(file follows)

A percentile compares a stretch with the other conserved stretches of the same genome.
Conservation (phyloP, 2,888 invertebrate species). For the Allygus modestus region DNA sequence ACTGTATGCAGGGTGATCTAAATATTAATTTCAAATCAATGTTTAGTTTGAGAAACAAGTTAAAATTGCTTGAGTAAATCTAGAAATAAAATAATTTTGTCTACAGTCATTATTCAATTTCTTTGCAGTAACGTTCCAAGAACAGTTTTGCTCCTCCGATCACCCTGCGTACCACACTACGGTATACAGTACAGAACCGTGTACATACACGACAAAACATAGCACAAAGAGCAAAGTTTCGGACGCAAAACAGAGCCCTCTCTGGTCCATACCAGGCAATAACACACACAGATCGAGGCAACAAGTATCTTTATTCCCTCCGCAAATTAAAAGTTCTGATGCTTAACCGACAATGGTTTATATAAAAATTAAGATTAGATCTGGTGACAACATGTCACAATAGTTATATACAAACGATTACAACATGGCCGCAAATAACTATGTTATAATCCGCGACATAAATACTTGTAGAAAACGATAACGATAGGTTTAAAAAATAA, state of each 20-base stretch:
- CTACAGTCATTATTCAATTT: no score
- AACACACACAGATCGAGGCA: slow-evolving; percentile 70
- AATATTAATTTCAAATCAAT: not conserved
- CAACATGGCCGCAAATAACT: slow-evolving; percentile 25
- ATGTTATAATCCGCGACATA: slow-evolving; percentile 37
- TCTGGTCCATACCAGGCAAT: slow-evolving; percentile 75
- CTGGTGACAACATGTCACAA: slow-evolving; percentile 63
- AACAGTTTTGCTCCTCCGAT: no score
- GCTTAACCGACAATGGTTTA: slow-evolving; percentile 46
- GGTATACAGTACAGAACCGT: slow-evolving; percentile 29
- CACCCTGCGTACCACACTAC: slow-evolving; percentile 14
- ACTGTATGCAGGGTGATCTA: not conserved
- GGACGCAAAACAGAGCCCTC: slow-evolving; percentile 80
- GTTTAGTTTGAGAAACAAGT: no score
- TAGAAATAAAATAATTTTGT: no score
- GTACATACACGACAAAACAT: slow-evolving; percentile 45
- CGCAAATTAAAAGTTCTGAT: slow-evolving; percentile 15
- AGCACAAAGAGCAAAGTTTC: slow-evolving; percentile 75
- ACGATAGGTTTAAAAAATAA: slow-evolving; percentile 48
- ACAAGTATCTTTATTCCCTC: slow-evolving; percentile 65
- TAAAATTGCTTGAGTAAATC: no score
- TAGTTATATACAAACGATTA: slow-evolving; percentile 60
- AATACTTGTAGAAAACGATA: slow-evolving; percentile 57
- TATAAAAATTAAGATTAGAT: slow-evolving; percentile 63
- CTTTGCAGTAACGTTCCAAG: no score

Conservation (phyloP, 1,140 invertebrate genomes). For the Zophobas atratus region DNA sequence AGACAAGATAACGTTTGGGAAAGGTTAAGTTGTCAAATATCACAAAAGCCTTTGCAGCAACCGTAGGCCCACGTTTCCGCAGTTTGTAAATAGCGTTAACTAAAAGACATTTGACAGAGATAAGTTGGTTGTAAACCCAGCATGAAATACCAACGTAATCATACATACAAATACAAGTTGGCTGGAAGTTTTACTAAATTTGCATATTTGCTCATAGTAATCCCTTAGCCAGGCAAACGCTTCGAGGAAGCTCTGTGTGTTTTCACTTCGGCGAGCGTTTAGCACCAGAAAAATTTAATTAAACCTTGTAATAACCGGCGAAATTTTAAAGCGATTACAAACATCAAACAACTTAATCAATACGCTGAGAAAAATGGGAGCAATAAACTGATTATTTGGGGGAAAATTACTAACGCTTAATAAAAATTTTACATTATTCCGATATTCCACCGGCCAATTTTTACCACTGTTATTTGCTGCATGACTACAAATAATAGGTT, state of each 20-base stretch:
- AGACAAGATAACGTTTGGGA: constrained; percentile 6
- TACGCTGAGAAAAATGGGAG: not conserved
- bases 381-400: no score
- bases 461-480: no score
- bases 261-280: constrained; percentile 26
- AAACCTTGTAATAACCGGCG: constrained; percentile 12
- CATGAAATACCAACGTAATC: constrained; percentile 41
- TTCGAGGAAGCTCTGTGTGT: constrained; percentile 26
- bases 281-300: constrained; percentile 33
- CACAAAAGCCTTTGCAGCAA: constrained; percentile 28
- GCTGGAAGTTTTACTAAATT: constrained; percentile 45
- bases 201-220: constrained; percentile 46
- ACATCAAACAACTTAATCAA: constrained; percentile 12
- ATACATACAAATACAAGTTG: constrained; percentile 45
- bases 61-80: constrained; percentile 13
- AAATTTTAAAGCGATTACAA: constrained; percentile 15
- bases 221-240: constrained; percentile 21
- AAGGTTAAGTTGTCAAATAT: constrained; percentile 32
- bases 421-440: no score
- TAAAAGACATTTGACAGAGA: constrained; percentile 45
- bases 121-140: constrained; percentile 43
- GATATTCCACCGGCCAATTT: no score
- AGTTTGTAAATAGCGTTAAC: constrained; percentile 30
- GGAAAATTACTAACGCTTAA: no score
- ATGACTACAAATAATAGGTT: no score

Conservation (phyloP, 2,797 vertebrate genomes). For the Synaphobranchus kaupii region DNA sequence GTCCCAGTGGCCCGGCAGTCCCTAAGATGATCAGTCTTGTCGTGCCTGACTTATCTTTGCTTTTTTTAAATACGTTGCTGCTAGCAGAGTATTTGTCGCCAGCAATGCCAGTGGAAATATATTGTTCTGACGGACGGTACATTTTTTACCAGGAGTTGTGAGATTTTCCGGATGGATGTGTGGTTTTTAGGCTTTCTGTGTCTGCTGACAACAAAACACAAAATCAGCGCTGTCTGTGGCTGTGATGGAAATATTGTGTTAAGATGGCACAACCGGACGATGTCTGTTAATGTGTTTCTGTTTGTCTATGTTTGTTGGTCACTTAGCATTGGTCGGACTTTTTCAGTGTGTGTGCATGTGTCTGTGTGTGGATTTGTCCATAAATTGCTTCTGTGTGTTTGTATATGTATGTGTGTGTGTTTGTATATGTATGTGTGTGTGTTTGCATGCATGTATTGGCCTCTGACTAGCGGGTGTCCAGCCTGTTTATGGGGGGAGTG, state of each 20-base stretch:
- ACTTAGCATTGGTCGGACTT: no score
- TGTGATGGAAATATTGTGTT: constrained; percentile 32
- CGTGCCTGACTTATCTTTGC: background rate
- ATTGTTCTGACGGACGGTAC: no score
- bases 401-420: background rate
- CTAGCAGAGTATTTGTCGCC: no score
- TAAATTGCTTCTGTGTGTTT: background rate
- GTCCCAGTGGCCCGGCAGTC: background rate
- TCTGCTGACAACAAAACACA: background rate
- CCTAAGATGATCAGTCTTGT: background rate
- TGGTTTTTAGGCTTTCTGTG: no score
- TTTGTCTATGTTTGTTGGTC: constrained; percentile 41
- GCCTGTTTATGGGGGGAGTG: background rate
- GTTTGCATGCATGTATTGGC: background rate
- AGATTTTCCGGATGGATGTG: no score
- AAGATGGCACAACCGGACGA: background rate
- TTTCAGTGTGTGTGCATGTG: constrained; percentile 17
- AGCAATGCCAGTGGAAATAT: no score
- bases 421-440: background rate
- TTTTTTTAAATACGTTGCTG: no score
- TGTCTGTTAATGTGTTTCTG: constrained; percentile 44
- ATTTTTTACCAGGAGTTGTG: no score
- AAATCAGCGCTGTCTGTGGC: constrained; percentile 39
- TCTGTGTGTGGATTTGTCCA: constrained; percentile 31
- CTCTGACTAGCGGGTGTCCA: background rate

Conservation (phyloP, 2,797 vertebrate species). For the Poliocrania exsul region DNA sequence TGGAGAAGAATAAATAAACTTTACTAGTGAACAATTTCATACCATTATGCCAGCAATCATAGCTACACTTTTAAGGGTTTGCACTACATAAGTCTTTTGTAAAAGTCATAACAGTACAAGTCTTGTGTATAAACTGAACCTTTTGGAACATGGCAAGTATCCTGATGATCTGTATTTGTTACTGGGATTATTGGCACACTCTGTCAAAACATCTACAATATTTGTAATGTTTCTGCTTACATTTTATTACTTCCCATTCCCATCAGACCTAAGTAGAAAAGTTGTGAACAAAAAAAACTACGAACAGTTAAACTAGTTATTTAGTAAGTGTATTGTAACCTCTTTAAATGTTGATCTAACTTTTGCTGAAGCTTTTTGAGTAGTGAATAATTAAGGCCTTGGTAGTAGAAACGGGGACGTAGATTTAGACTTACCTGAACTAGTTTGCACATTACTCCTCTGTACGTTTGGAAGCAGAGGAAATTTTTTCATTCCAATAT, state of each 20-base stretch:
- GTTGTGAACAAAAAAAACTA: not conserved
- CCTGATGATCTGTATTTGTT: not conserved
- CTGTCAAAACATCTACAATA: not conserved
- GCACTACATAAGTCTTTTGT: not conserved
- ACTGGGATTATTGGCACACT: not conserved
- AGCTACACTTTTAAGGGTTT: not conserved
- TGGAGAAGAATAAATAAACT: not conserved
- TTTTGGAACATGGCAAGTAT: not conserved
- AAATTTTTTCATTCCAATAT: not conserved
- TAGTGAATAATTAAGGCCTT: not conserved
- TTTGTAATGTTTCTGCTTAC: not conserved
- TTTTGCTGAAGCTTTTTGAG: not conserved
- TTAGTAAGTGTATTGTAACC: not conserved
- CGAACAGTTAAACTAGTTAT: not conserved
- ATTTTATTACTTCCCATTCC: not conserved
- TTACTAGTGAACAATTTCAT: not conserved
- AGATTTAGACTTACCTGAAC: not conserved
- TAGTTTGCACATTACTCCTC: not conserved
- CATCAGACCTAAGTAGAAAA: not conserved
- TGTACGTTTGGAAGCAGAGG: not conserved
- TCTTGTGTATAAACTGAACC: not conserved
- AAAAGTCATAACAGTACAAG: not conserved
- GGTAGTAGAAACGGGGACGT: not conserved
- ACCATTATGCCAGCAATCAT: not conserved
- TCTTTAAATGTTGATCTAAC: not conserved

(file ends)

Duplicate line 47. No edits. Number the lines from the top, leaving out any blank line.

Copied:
- bases 421-440: no score